R.J. MacReady, from The Thing.
The Thing is both a remake and an adaptation that, while veering far from the original movie, adheres much more closely to the original source material (but still veers readily from that, as well). Tense, claustrophobic, terrifying, and flat out disgusting, The Thing is one of the most effective horror movies of all time. A critical and financial bomb at the box office, it has since gone on to become one of the most well-regarded genre works of the '80's, and holds up amazingly well still. Its themes of distrust and alienation (no pun) are perhaps more relevant than ever. After all, when your very neighbor could be The Thing, who do you trust?
Based on "Who Goes There?", a short story by legendary editor/writer John W. Campbell, the movie takes place at a remote scientific outpost in Antarctica. A bizarre attack on the outpost leads the men to the slow realization that they are not alone. Among them is a terror unlike any they've encountered... and it can look like anyone. The Thing is just a truly scary movie, in the best sense of the word. Don't watch it with the lights out.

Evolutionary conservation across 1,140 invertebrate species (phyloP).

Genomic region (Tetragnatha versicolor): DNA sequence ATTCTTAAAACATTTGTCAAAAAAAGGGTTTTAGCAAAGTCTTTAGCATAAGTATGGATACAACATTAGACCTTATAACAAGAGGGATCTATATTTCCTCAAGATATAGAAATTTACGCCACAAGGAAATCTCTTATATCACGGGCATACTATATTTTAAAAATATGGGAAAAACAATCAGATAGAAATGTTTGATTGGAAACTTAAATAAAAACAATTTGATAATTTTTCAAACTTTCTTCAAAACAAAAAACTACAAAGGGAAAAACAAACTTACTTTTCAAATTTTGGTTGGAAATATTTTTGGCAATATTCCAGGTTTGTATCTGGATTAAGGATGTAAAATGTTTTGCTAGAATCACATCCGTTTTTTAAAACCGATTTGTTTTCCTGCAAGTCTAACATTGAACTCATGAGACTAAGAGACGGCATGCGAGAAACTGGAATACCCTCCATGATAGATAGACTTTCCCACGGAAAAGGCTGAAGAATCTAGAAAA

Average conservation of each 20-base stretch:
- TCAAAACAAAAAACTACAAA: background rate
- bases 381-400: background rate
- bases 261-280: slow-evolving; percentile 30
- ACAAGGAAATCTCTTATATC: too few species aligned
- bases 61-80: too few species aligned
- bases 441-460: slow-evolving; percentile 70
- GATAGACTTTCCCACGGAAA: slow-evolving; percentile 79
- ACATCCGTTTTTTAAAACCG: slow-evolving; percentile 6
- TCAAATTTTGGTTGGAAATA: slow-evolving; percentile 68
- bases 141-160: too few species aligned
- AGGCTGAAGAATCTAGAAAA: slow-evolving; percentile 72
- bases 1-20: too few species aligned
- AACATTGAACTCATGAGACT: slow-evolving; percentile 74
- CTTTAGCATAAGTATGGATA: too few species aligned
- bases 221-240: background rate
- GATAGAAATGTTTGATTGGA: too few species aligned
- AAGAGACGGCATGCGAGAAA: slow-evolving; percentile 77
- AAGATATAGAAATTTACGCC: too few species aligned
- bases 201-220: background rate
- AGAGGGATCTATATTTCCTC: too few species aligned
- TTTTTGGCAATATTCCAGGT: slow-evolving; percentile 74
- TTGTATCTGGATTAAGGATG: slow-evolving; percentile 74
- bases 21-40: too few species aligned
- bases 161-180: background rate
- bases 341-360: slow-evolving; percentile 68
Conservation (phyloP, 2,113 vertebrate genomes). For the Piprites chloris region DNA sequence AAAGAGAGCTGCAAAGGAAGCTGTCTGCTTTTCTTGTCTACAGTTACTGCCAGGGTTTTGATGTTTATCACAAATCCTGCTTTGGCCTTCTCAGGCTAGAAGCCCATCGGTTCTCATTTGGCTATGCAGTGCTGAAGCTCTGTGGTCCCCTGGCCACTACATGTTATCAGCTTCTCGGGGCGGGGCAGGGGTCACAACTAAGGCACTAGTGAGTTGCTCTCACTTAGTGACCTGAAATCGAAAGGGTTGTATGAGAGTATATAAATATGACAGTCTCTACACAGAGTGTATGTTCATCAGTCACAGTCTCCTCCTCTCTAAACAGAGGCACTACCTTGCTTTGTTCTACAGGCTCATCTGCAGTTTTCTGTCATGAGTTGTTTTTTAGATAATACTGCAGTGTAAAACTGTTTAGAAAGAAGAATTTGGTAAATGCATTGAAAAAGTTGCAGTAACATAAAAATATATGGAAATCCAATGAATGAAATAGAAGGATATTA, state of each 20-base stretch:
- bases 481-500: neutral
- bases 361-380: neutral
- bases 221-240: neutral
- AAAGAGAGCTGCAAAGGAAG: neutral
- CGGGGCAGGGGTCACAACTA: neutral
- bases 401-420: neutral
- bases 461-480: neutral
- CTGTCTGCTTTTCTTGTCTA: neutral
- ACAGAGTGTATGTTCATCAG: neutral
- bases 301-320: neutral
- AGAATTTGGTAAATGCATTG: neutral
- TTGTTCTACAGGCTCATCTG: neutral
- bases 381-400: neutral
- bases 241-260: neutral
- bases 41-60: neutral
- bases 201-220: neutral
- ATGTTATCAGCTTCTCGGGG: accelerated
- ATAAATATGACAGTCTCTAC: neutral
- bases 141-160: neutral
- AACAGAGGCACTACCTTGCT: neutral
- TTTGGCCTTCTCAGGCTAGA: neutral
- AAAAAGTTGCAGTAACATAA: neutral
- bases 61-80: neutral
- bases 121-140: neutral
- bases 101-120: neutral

I couldn't even tell you when I was first introduced to this movie. Probably back in the mid to late 80's, when it was playing on Saturdays on WPGH. Of course, since it was broadcast television, I was spared the full impact of the movie (friggin' gross!) until sometime later, most likely HBO. The science fiction aspect of it was certainly a draw, as well as it being a horror movie. I know it scared me every time I watched it. It was a Kurt Russell/John Carpenter movie, so it had that going for it as well (see Escape From New York and Big Trouble in Little China for further proof of greatness). I just loved how, when so many movies were about flash and action and simple, happy resolutions, this movie took the road less traveled. This is one of my favorite movies, and I can't recommend it enough. For more on this movie, please check out Outpost 31.
Tomorrow: The Other Thing.
Music: "A Warm Place" - Nine Inch Nails